We upgrade to Server 5.3.53053 / Agent 5.3.53177 over the weekend. The upgrade went smoothly and the new agent version is getting swapped out as expected. Since then I've needed to reboot the K1000 a couple of times. The console window fills with the error message - Approaching the limit on PV entries, consider increasing either the vm.pmap.shpgperproc or the v.pmap.pv_entry_max sysctl. Then the swap file fills and the services start to hang due to lack of swap file space.

We have 3100+ client PCs reporting, we have't enabled any MIs or Scripts and the Agent Run / Inventory are at their default settings.

We'd like to modify these entries but cannot due to access restrictions. Has anyone else experienced this issue? If so how did you manage it?

Thanks
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You would have to have support make any changes like that. Are you driving a new shiny kbox or a classic model ?
Answered 03/07/2012 by: GillySpy
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Oopps, hit enter there...so I'd check the munin graphs (settings->logs->System performance) and see if you can see any trends. Maybe move some schedules around? Change some jobs or limiters like throughput? or provisioning tasks you don't need anymore? Have you had your database optimized lately? None of those things are directly related to this error but overall system health or lack of solves a lot of problems without needing surgery.
Answered 03/07/2012 by: GillySpy
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Classic and no DB optimization to date. Went on line 9/2011 and have been playing since then. I'll look at throughput (one of those I hadn't checked) as the rest of the items you mentioned are monitored daily. I kind of figured support would have to make the changes but was courious if anyone else had encountered the message. I also don't usually monitor the console so closely but wanted to after the updates were applied.

The other item of note is the is Computer Inventory. Have picked up over 200 clients since Sunday evening. That's the biggest (fastest) jump we've had since some GPO changes in January.
Answered 03/07/2012 by: jmarotto
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jmaratto,

Did I hear you right? You have 3100+ machines checking in, but still have the default 2-hour Run/Inventory Interval? That's over 25 connections per minute!!! The sweet spot recommendation for that setting (allowing for all other processes/peak, etc.) is around 5 or 6 connections per minute. You might want to address that first. r2
Answered 03/08/2012 by: ronco
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ronco,

Thats not that drastic, we've got about 1600+ with a agent run interval of 20 mins, inventory every hour. Our Load average is only 0.35 with 82ish run connections a minute. In completely wireless environments like ours, with students who power down/sleep their machines every 45 minutes when moving between classes and only have 6 contact hours where we can guarantee they'll be here, these sort of high connection numbers are needed.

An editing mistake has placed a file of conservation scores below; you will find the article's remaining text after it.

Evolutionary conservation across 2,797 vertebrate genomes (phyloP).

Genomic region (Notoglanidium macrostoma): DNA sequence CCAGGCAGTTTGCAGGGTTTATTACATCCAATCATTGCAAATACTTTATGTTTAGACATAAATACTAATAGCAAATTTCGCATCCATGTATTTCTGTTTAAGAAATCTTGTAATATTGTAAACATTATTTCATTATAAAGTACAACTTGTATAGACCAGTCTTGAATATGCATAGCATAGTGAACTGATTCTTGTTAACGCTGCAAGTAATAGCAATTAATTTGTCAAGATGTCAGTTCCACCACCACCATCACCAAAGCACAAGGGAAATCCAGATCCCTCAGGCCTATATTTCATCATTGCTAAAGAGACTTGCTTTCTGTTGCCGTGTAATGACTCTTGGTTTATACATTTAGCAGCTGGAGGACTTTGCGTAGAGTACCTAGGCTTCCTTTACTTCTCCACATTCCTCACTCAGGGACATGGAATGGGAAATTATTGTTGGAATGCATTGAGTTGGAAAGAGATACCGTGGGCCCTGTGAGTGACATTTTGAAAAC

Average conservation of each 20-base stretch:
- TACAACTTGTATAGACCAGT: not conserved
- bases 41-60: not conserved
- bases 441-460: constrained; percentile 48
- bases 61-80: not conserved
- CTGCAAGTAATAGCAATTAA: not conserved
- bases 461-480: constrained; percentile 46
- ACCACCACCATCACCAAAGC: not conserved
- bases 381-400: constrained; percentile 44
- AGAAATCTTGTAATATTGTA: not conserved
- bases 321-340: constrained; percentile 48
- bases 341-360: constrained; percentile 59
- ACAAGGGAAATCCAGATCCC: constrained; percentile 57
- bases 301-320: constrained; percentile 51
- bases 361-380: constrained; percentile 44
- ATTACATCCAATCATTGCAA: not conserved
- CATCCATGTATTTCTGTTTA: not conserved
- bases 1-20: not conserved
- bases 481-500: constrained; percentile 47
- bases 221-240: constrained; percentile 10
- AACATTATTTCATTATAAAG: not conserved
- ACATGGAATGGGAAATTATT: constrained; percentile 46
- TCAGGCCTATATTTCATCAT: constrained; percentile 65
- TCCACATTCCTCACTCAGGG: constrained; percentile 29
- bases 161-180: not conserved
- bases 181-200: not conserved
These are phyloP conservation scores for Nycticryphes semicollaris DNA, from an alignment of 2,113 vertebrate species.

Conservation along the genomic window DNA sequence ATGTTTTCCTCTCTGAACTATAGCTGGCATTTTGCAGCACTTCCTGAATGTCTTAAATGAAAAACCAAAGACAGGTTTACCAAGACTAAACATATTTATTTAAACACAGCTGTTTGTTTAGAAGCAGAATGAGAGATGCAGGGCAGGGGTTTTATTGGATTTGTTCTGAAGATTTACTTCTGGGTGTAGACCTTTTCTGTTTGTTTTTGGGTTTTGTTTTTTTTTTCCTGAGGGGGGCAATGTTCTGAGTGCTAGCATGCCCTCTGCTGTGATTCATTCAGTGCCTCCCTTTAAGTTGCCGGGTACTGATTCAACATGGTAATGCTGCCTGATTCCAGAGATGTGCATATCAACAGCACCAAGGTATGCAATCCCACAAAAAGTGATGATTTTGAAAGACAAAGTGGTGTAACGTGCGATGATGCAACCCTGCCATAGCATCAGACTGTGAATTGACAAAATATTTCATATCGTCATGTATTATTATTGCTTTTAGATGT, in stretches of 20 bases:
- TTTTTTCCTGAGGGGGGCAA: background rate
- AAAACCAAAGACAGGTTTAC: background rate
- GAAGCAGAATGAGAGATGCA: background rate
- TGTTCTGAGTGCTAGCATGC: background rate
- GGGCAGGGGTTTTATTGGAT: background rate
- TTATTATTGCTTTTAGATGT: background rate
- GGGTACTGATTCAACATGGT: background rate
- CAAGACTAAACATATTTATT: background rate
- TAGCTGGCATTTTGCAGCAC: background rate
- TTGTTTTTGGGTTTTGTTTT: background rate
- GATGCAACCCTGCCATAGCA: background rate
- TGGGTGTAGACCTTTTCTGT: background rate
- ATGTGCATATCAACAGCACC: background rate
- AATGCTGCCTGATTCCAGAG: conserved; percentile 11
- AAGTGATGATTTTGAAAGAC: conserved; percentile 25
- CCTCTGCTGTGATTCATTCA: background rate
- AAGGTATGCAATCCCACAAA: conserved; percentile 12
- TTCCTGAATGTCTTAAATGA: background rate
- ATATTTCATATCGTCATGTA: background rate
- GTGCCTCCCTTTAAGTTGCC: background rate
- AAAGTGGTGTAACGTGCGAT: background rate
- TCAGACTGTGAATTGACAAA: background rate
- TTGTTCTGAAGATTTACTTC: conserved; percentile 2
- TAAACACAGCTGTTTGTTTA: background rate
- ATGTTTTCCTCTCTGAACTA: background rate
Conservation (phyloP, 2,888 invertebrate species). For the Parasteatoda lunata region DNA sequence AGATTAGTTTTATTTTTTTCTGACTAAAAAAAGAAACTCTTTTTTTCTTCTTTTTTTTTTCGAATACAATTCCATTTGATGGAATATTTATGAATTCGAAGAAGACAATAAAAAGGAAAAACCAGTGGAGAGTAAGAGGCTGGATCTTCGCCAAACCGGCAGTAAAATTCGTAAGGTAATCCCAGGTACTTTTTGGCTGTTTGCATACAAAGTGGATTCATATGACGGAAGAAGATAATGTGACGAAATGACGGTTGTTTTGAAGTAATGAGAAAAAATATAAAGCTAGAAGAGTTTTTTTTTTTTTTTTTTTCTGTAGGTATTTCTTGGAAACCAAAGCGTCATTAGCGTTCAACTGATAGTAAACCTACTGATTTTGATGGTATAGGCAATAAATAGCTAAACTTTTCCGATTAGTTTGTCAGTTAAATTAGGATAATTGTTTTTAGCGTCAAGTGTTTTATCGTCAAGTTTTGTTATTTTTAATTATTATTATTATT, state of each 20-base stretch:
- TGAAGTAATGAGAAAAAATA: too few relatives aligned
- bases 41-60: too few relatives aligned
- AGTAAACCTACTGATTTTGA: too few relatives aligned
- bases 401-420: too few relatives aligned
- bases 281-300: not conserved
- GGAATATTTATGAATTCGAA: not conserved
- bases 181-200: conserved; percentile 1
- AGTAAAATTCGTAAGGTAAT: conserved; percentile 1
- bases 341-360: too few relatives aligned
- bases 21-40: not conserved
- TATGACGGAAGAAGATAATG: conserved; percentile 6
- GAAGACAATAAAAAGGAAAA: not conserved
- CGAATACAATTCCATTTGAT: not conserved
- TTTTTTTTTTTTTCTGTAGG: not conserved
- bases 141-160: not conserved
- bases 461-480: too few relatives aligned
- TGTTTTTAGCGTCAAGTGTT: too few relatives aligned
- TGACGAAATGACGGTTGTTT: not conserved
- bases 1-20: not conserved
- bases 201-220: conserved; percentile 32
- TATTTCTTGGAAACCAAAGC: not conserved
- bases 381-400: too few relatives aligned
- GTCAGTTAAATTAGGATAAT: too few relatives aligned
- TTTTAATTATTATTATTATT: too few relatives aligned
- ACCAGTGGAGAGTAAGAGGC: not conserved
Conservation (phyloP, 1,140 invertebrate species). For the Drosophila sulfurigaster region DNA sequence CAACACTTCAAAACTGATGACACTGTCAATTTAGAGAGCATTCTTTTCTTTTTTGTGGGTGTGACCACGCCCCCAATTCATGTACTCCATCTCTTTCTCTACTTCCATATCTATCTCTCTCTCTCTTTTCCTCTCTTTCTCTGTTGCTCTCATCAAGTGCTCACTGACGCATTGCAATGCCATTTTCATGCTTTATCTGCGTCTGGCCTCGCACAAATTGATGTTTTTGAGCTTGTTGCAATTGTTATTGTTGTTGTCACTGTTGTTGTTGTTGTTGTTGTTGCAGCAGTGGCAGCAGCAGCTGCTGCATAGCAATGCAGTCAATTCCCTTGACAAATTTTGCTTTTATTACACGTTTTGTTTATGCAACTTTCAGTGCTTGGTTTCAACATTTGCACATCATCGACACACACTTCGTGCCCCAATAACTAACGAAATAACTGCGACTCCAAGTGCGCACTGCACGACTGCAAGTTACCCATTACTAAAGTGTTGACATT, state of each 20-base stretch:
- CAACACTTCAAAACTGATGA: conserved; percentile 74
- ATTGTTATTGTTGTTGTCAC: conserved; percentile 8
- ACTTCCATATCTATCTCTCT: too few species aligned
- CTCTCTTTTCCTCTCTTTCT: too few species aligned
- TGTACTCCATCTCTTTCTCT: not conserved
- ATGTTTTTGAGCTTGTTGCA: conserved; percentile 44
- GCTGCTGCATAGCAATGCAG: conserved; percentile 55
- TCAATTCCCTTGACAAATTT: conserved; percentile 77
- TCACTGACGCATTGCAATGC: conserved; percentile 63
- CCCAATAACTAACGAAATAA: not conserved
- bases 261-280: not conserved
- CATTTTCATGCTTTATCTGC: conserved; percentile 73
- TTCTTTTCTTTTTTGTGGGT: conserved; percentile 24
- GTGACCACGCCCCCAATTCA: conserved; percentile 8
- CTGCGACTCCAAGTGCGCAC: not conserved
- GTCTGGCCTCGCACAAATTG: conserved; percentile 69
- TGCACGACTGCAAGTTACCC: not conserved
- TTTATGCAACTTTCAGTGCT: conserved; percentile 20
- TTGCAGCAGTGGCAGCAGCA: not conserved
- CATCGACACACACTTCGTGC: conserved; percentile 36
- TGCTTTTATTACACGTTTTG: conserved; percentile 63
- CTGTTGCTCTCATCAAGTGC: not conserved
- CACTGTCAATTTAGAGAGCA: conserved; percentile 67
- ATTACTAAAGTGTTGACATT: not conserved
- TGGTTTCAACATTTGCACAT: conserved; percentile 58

As far as the problem of the errors, I'd say deffinately check those munin logs, they are amazing. As Gilly said again too, old provisionings will slow things down and a reboot with DB Optimize could only improve things.
Answered 03/08/2012 by: Roonerspism
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Roonerspism,

What are your peak Load Averages? r2
Answered 03/09/2012 by: ronco
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Because folks can have quite a variation in hardware, when i don't know the context I say start at 4-8 tasks per minute and ramp up. Inventory is just one type of task. Munin is your best friend. If you have picked up 200 clients that is what a 7% increase? The task throughput should put a cap on tasks at any one time. But at the very least you have 7% more amp connections then before. What is (or was) your task throughput ? What do your munin graphs tell you ?
Answered 03/09/2012 by: GillySpy
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Sorry for late reply Ronco, peak weekly load average last week was 163, max for the week was 1.34. I'm not sure if this is particularly high or not but we never notice any sort of lag in the UI, helpdesk or tasks etc.
Answered 03/11/2012 by: Roonerspism
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Roonerspism,

Did you really mean to say that your weekly Load Average was 163, or 1.63? r2
Answered 03/12/2012 by: ronco
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hi John =)
Answered 03/12/2012 by: nshah
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